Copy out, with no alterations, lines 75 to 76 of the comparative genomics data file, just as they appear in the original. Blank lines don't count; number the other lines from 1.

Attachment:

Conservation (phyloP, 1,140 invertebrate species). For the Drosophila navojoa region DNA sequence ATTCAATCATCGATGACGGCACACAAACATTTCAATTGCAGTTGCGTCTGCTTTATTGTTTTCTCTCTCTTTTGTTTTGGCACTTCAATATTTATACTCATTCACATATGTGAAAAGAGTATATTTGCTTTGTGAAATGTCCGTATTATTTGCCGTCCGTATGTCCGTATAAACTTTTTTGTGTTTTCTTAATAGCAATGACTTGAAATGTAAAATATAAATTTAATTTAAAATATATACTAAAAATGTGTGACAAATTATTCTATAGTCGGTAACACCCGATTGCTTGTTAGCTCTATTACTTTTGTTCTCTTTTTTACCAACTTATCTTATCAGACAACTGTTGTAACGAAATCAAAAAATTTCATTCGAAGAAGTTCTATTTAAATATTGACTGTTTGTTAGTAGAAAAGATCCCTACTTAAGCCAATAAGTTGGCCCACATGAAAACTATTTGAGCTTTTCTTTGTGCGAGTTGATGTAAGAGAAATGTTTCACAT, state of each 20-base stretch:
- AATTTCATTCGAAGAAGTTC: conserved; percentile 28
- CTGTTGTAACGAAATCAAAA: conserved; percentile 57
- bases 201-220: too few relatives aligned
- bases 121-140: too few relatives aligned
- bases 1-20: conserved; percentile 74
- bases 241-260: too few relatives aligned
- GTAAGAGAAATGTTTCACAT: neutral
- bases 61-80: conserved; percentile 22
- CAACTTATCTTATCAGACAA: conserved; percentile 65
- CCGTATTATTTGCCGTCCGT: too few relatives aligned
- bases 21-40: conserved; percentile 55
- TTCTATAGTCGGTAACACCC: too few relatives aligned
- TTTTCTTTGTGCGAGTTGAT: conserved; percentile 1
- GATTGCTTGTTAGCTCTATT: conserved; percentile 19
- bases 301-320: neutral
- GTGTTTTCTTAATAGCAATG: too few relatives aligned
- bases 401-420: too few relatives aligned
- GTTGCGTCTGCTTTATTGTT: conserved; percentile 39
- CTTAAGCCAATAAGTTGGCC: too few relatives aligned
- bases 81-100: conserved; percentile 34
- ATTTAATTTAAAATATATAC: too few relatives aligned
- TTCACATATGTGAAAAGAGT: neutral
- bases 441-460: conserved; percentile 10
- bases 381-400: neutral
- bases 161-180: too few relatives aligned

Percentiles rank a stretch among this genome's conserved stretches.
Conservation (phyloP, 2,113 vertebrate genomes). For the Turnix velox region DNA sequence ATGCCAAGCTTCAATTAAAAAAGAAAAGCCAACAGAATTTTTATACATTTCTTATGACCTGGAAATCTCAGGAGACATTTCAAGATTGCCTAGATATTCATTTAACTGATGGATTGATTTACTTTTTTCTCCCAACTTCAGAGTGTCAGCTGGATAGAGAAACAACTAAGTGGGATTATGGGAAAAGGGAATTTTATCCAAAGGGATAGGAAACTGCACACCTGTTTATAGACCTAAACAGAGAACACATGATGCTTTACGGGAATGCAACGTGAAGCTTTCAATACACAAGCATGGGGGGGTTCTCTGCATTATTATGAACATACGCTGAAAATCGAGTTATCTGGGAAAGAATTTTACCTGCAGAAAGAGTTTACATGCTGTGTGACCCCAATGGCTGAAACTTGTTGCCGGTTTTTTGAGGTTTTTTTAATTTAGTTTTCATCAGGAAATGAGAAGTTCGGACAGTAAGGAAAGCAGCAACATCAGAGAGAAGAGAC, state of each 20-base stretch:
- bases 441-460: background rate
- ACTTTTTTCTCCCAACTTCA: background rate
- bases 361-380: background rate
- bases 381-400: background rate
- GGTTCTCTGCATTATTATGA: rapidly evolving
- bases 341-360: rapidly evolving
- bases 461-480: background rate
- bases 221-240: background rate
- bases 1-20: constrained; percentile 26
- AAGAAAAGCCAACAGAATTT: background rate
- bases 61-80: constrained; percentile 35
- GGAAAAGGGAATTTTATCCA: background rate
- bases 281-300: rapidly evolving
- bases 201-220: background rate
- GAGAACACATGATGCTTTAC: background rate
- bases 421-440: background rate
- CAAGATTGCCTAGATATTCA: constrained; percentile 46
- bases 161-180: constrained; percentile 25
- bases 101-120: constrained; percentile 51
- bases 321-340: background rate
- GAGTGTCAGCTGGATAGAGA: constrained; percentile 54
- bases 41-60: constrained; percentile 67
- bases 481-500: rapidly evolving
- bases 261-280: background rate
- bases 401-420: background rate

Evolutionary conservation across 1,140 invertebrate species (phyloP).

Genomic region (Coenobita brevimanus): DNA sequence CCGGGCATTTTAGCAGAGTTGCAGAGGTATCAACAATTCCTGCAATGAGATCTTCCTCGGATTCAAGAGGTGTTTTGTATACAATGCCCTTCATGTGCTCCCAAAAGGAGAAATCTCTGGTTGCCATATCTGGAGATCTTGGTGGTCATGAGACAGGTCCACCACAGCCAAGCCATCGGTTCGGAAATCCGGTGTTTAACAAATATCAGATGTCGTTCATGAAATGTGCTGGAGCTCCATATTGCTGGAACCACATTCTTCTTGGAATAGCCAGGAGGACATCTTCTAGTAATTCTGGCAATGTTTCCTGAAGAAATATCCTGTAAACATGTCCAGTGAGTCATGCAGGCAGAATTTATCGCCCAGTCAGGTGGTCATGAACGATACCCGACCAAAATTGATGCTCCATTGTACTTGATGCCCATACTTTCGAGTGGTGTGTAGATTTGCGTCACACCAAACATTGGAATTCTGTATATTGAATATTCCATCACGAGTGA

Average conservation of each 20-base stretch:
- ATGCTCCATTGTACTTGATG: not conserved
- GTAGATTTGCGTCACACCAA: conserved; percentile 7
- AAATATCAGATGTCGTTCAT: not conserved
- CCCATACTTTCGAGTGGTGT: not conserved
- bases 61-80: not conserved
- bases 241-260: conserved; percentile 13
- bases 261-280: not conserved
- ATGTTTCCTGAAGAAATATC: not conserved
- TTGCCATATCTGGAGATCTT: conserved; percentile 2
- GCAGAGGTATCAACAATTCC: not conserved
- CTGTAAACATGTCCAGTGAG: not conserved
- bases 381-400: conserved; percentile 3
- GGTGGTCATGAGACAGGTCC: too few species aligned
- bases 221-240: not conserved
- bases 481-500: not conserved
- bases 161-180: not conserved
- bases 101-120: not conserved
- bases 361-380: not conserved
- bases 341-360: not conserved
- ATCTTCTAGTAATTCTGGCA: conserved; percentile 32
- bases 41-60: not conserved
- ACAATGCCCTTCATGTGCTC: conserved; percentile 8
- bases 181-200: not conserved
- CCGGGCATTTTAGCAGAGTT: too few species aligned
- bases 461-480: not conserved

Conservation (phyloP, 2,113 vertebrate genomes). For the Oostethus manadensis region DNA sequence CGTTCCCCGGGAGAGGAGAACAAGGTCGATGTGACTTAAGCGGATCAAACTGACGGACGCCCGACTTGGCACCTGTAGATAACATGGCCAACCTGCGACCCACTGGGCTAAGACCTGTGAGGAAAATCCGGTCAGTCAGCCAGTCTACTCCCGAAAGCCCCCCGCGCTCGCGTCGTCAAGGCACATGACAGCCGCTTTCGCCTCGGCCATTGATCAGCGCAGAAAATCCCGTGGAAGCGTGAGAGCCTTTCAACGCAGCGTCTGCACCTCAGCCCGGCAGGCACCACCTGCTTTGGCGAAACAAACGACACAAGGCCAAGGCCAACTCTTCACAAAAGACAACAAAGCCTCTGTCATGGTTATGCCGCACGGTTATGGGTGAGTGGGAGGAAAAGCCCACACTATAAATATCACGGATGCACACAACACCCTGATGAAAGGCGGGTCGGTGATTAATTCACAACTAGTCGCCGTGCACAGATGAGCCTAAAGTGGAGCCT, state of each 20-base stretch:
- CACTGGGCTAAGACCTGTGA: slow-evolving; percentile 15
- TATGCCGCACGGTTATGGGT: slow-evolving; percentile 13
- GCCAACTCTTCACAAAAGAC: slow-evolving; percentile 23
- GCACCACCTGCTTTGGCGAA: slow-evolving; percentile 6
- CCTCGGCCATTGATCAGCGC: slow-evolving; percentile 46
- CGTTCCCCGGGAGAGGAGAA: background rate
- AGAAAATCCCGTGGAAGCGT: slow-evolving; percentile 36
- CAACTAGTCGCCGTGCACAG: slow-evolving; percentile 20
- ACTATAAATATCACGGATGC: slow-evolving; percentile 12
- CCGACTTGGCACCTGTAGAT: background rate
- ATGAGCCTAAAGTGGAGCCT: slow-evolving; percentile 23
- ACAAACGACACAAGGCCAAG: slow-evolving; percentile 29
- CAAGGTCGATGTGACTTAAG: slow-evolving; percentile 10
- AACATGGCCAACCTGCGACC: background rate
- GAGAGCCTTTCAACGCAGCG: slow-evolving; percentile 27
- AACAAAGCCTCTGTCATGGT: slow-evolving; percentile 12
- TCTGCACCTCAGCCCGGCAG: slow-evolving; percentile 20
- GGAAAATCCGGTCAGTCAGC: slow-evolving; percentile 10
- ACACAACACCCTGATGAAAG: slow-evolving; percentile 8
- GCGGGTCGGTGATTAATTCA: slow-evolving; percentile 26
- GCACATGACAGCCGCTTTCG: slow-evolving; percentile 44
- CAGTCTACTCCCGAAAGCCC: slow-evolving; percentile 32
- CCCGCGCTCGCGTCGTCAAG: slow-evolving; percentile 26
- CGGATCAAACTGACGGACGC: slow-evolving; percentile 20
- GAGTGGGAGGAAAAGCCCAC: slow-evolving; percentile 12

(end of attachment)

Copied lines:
- bases 341-360: not conserved
- ATCTTCTAGTAATTCTGGCA: conserved; percentile 32